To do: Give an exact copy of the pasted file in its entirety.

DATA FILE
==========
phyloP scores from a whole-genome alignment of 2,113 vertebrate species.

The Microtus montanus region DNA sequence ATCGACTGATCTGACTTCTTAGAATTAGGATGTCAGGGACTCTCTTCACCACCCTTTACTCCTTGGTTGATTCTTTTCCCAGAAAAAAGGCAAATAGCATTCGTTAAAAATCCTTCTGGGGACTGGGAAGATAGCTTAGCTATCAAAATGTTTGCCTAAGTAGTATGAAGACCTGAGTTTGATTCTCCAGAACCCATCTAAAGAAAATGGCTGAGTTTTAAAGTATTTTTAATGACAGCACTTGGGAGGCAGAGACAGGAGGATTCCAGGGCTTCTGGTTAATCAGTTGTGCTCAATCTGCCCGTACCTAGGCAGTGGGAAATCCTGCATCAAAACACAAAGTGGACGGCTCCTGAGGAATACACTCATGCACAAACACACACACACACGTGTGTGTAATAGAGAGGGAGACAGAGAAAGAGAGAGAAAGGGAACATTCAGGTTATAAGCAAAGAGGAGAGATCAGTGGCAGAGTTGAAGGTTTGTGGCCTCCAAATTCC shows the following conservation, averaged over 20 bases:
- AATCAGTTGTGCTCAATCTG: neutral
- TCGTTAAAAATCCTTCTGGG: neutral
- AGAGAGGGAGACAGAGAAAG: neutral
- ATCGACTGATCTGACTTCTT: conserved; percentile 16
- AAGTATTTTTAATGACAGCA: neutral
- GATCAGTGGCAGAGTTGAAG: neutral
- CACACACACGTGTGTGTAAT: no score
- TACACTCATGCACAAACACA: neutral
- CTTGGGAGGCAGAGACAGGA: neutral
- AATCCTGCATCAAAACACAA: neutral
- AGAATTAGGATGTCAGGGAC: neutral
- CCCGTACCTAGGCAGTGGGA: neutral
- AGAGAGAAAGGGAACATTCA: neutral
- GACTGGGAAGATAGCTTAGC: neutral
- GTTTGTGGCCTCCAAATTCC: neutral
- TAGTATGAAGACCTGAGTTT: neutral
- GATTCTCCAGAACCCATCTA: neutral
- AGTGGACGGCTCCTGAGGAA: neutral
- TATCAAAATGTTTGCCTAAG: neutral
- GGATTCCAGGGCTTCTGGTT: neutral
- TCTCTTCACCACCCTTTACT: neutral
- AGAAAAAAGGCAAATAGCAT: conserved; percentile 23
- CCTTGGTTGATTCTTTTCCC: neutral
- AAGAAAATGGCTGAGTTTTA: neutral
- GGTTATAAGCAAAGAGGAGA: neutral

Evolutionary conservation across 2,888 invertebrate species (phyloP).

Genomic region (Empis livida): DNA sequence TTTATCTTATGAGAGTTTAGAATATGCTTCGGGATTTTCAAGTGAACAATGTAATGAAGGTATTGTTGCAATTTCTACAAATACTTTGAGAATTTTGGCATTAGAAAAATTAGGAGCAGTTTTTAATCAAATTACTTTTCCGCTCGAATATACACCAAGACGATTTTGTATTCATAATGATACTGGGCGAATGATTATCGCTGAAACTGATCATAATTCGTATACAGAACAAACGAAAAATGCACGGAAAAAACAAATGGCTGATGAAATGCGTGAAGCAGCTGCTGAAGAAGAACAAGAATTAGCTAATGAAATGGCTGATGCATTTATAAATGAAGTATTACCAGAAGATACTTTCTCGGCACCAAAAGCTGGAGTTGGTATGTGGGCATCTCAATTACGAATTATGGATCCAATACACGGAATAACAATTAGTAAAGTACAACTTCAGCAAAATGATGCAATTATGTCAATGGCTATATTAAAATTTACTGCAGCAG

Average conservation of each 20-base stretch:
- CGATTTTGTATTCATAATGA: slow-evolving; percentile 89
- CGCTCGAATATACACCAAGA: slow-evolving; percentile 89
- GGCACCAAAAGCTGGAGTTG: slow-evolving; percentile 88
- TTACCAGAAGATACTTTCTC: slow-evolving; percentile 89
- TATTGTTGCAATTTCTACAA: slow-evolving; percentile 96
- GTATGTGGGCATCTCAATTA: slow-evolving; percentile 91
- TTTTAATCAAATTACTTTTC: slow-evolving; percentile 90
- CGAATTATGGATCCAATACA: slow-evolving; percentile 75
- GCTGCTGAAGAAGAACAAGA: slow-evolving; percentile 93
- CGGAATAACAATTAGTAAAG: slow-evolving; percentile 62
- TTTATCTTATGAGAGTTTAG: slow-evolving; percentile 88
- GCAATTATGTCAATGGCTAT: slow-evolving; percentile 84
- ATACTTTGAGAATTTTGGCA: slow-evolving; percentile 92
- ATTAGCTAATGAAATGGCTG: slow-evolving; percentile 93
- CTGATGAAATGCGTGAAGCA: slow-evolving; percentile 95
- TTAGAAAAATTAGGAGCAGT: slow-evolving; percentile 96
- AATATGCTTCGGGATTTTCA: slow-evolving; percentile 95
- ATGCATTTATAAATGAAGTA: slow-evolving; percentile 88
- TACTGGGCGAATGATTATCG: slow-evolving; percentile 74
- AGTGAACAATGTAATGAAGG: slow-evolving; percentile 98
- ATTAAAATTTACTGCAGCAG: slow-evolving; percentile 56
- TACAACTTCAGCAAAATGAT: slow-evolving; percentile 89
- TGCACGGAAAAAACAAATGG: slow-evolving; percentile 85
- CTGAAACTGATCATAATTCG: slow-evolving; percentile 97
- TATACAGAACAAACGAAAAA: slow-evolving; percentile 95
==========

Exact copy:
phyloP scores from a whole-genome alignment of 2,113 vertebrate species.

The Microtus montanus region DNA sequence ATCGACTGATCTGACTTCTTAGAATTAGGATGTCAGGGACTCTCTTCACCACCCTTTACTCCTTGGTTGATTCTTTTCCCAGAAAAAAGGCAAATAGCATTCGTTAAAAATCCTTCTGGGGACTGGGAAGATAGCTTAGCTATCAAAATGTTTGCCTAAGTAGTATGAAGACCTGAGTTTGATTCTCCAGAACCCATCTAAAGAAAATGGCTGAGTTTTAAAGTATTTTTAATGACAGCACTTGGGAGGCAGAGACAGGAGGATTCCAGGGCTTCTGGTTAATCAGTTGTGCTCAATCTGCCCGTACCTAGGCAGTGGGAAATCCTGCATCAAAACACAAAGTGGACGGCTCCTGAGGAATACACTCATGCACAAACACACACACACACGTGTGTGTAATAGAGAGGGAGACAGAGAAAGAGAGAGAAAGGGAACATTCAGGTTATAAGCAAAGAGGAGAGATCAGTGGCAGAGTTGAAGGTTTGTGGCCTCCAAATTCC shows the following conservation, averaged over 20 bases:
- AATCAGTTGTGCTCAATCTG: neutral
- TCGTTAAAAATCCTTCTGGG: neutral
- AGAGAGGGAGACAGAGAAAG: neutral
- ATCGACTGATCTGACTTCTT: conserved; percentile 16
- AAGTATTTTTAATGACAGCA: neutral
- GATCAGTGGCAGAGTTGAAG: neutral
- CACACACACGTGTGTGTAAT: no score
- TACACTCATGCACAAACACA: neutral
- CTTGGGAGGCAGAGACAGGA: neutral
- AATCCTGCATCAAAACACAA: neutral
- AGAATTAGGATGTCAGGGAC: neutral
- CCCGTACCTAGGCAGTGGGA: neutral
- AGAGAGAAAGGGAACATTCA: neutral
- GACTGGGAAGATAGCTTAGC: neutral
- GTTTGTGGCCTCCAAATTCC: neutral
- TAGTATGAAGACCTGAGTTT: neutral
- GATTCTCCAGAACCCATCTA: neutral
- AGTGGACGGCTCCTGAGGAA: neutral
- TATCAAAATGTTTGCCTAAG: neutral
- GGATTCCAGGGCTTCTGGTT: neutral
- TCTCTTCACCACCCTTTACT: neutral
- AGAAAAAAGGCAAATAGCAT: conserved; percentile 23
- CCTTGGTTGATTCTTTTCCC: neutral
- AAGAAAATGGCTGAGTTTTA: neutral
- GGTTATAAGCAAAGAGGAGA: neutral

Evolutionary conservation across 2,888 invertebrate species (phyloP).

Genomic region (Empis livida): DNA sequence TTTATCTTATGAGAGTTTAGAATATGCTTCGGGATTTTCAAGTGAACAATGTAATGAAGGTATTGTTGCAATTTCTACAAATACTTTGAGAATTTTGGCATTAGAAAAATTAGGAGCAGTTTTTAATCAAATTACTTTTCCGCTCGAATATACACCAAGACGATTTTGTATTCATAATGATACTGGGCGAATGATTATCGCTGAAACTGATCATAATTCGTATACAGAACAAACGAAAAATGCACGGAAAAAACAAATGGCTGATGAAATGCGTGAAGCAGCTGCTGAAGAAGAACAAGAATTAGCTAATGAAATGGCTGATGCATTTATAAATGAAGTATTACCAGAAGATACTTTCTCGGCACCAAAAGCTGGAGTTGGTATGTGGGCATCTCAATTACGAATTATGGATCCAATACACGGAATAACAATTAGTAAAGTACAACTTCAGCAAAATGATGCAATTATGTCAATGGCTATATTAAAATTTACTGCAGCAG

Average conservation of each 20-base stretch:
- CGATTTTGTATTCATAATGA: slow-evolving; percentile 89
- CGCTCGAATATACACCAAGA: slow-evolving; percentile 89
- GGCACCAAAAGCTGGAGTTG: slow-evolving; percentile 88
- TTACCAGAAGATACTTTCTC: slow-evolving; percentile 89
- TATTGTTGCAATTTCTACAA: slow-evolving; percentile 96
- GTATGTGGGCATCTCAATTA: slow-evolving; percentile 91
- TTTTAATCAAATTACTTTTC: slow-evolving; percentile 90
- CGAATTATGGATCCAATACA: slow-evolving; percentile 75
- GCTGCTGAAGAAGAACAAGA: slow-evolving; percentile 93
- CGGAATAACAATTAGTAAAG: slow-evolving; percentile 62
- TTTATCTTATGAGAGTTTAG: slow-evolving; percentile 88
- GCAATTATGTCAATGGCTAT: slow-evolving; percentile 84
- ATACTTTGAGAATTTTGGCA: slow-evolving; percentile 92
- ATTAGCTAATGAAATGGCTG: slow-evolving; percentile 93
- CTGATGAAATGCGTGAAGCA: slow-evolving; percentile 95
- TTAGAAAAATTAGGAGCAGT: slow-evolving; percentile 96
- AATATGCTTCGGGATTTTCA: slow-evolving; percentile 95
- ATGCATTTATAAATGAAGTA: slow-evolving; percentile 88
- TACTGGGCGAATGATTATCG: slow-evolving; percentile 74
- AGTGAACAATGTAATGAAGG: slow-evolving; percentile 98
- ATTAAAATTTACTGCAGCAG: slow-evolving; percentile 56
- TACAACTTCAGCAAAATGAT: slow-evolving; percentile 89
- TGCACGGAAAAAACAAATGG: slow-evolving; percentile 85
- CTGAAACTGATCATAATTCG: slow-evolving; percentile 97
- TATACAGAACAAACGAAAAA: slow-evolving; percentile 95